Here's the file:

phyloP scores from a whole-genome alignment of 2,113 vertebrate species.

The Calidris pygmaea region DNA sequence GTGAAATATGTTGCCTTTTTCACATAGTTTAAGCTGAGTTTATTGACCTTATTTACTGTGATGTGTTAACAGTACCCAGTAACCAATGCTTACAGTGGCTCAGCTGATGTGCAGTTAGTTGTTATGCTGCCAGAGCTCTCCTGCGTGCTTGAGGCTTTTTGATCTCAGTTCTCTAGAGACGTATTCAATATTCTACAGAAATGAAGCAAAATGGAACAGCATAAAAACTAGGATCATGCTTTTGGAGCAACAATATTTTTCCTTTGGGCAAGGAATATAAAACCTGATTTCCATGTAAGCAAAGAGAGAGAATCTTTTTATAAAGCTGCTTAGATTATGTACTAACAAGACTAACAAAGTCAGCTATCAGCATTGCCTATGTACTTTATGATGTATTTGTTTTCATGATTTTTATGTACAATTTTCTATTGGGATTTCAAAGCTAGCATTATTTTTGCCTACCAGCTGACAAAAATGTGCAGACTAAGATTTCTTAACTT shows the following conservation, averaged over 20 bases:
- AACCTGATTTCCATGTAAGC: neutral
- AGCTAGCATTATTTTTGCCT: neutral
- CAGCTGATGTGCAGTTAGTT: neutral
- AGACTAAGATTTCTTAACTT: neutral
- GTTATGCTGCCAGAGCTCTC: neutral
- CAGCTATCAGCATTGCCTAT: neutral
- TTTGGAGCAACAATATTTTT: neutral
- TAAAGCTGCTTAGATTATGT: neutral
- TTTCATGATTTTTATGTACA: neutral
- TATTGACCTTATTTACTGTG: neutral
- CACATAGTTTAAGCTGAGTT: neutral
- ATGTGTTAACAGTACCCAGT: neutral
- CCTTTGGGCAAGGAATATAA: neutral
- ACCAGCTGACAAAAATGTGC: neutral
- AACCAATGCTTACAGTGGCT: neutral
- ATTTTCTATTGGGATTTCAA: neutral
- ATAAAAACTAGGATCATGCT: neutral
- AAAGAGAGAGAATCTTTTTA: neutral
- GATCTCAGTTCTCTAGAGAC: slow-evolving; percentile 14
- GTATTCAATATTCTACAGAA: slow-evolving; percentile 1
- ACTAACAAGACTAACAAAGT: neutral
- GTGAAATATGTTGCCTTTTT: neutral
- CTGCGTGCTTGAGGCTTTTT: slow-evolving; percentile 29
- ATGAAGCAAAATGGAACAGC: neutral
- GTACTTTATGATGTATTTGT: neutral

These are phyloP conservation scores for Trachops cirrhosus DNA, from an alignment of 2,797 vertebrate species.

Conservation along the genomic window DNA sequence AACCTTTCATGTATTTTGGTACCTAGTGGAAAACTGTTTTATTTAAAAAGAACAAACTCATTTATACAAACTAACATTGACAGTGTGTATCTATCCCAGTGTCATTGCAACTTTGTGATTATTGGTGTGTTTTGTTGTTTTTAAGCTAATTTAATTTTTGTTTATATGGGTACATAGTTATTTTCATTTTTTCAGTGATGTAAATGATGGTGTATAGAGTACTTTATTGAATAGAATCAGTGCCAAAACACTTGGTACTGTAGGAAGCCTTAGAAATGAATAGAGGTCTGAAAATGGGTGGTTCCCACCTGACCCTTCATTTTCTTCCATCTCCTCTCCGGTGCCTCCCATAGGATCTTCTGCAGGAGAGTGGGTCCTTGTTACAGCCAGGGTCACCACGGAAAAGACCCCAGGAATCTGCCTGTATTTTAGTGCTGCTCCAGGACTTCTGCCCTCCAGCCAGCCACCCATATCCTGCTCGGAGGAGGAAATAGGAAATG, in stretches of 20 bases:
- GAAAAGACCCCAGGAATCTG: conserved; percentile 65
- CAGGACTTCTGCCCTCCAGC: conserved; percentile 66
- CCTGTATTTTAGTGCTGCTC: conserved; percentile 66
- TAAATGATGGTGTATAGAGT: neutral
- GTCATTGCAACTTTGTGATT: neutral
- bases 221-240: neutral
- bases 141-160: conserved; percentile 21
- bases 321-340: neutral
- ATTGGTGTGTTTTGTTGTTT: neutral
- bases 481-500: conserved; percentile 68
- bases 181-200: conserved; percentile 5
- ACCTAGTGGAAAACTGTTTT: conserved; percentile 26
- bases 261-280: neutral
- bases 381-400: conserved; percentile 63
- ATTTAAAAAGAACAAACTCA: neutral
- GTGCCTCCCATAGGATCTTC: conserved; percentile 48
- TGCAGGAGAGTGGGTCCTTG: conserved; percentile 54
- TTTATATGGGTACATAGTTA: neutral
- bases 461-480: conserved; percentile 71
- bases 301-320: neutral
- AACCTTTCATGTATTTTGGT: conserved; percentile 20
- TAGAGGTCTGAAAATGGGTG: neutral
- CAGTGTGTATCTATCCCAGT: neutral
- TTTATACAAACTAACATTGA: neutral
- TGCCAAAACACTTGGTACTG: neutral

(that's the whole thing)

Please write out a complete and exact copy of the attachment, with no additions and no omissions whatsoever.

phyloP scores from a whole-genome alignment of 2,113 vertebrate species.

The Calidris pygmaea region DNA sequence GTGAAATATGTTGCCTTTTTCACATAGTTTAAGCTGAGTTTATTGACCTTATTTACTGTGATGTGTTAACAGTACCCAGTAACCAATGCTTACAGTGGCTCAGCTGATGTGCAGTTAGTTGTTATGCTGCCAGAGCTCTCCTGCGTGCTTGAGGCTTTTTGATCTCAGTTCTCTAGAGACGTATTCAATATTCTACAGAAATGAAGCAAAATGGAACAGCATAAAAACTAGGATCATGCTTTTGGAGCAACAATATTTTTCCTTTGGGCAAGGAATATAAAACCTGATTTCCATGTAAGCAAAGAGAGAGAATCTTTTTATAAAGCTGCTTAGATTATGTACTAACAAGACTAACAAAGTCAGCTATCAGCATTGCCTATGTACTTTATGATGTATTTGTTTTCATGATTTTTATGTACAATTTTCTATTGGGATTTCAAAGCTAGCATTATTTTTGCCTACCAGCTGACAAAAATGTGCAGACTAAGATTTCTTAACTT shows the following conservation, averaged over 20 bases:
- AACCTGATTTCCATGTAAGC: neutral
- AGCTAGCATTATTTTTGCCT: neutral
- CAGCTGATGTGCAGTTAGTT: neutral
- AGACTAAGATTTCTTAACTT: neutral
- GTTATGCTGCCAGAGCTCTC: neutral
- CAGCTATCAGCATTGCCTAT: neutral
- TTTGGAGCAACAATATTTTT: neutral
- TAAAGCTGCTTAGATTATGT: neutral
- TTTCATGATTTTTATGTACA: neutral
- TATTGACCTTATTTACTGTG: neutral
- CACATAGTTTAAGCTGAGTT: neutral
- ATGTGTTAACAGTACCCAGT: neutral
- CCTTTGGGCAAGGAATATAA: neutral
- ACCAGCTGACAAAAATGTGC: neutral
- AACCAATGCTTACAGTGGCT: neutral
- ATTTTCTATTGGGATTTCAA: neutral
- ATAAAAACTAGGATCATGCT: neutral
- AAAGAGAGAGAATCTTTTTA: neutral
- GATCTCAGTTCTCTAGAGAC: slow-evolving; percentile 14
- GTATTCAATATTCTACAGAA: slow-evolving; percentile 1
- ACTAACAAGACTAACAAAGT: neutral
- GTGAAATATGTTGCCTTTTT: neutral
- CTGCGTGCTTGAGGCTTTTT: slow-evolving; percentile 29
- ATGAAGCAAAATGGAACAGC: neutral
- GTACTTTATGATGTATTTGT: neutral

These are phyloP conservation scores for Trachops cirrhosus DNA, from an alignment of 2,797 vertebrate species.

Conservation along the genomic window DNA sequence AACCTTTCATGTATTTTGGTACCTAGTGGAAAACTGTTTTATTTAAAAAGAACAAACTCATTTATACAAACTAACATTGACAGTGTGTATCTATCCCAGTGTCATTGCAACTTTGTGATTATTGGTGTGTTTTGTTGTTTTTAAGCTAATTTAATTTTTGTTTATATGGGTACATAGTTATTTTCATTTTTTCAGTGATGTAAATGATGGTGTATAGAGTACTTTATTGAATAGAATCAGTGCCAAAACACTTGGTACTGTAGGAAGCCTTAGAAATGAATAGAGGTCTGAAAATGGGTGGTTCCCACCTGACCCTTCATTTTCTTCCATCTCCTCTCCGGTGCCTCCCATAGGATCTTCTGCAGGAGAGTGGGTCCTTGTTACAGCCAGGGTCACCACGGAAAAGACCCCAGGAATCTGCCTGTATTTTAGTGCTGCTCCAGGACTTCTGCCCTCCAGCCAGCCACCCATATCCTGCTCGGAGGAGGAAATAGGAAATG, in stretches of 20 bases:
- GAAAAGACCCCAGGAATCTG: conserved; percentile 65
- CAGGACTTCTGCCCTCCAGC: conserved; percentile 66
- CCTGTATTTTAGTGCTGCTC: conserved; percentile 66
- TAAATGATGGTGTATAGAGT: neutral
- GTCATTGCAACTTTGTGATT: neutral
- bases 221-240: neutral
- bases 141-160: conserved; percentile 21
- bases 321-340: neutral
- ATTGGTGTGTTTTGTTGTTT: neutral
- bases 481-500: conserved; percentile 68
- bases 181-200: conserved; percentile 5
- ACCTAGTGGAAAACTGTTTT: conserved; percentile 26
- bases 261-280: neutral
- bases 381-400: conserved; percentile 63
- ATTTAAAAAGAACAAACTCA: neutral
- GTGCCTCCCATAGGATCTTC: conserved; percentile 48
- TGCAGGAGAGTGGGTCCTTG: conserved; percentile 54
- TTTATATGGGTACATAGTTA: neutral
- bases 461-480: conserved; percentile 71
- bases 301-320: neutral
- AACCTTTCATGTATTTTGGT: conserved; percentile 20
- TAGAGGTCTGAAAATGGGTG: neutral
- CAGTGTGTATCTATCCCAGT: neutral
- TTTATACAAACTAACATTGA: neutral
- TGCCAAAACACTTGGTACTG: neutral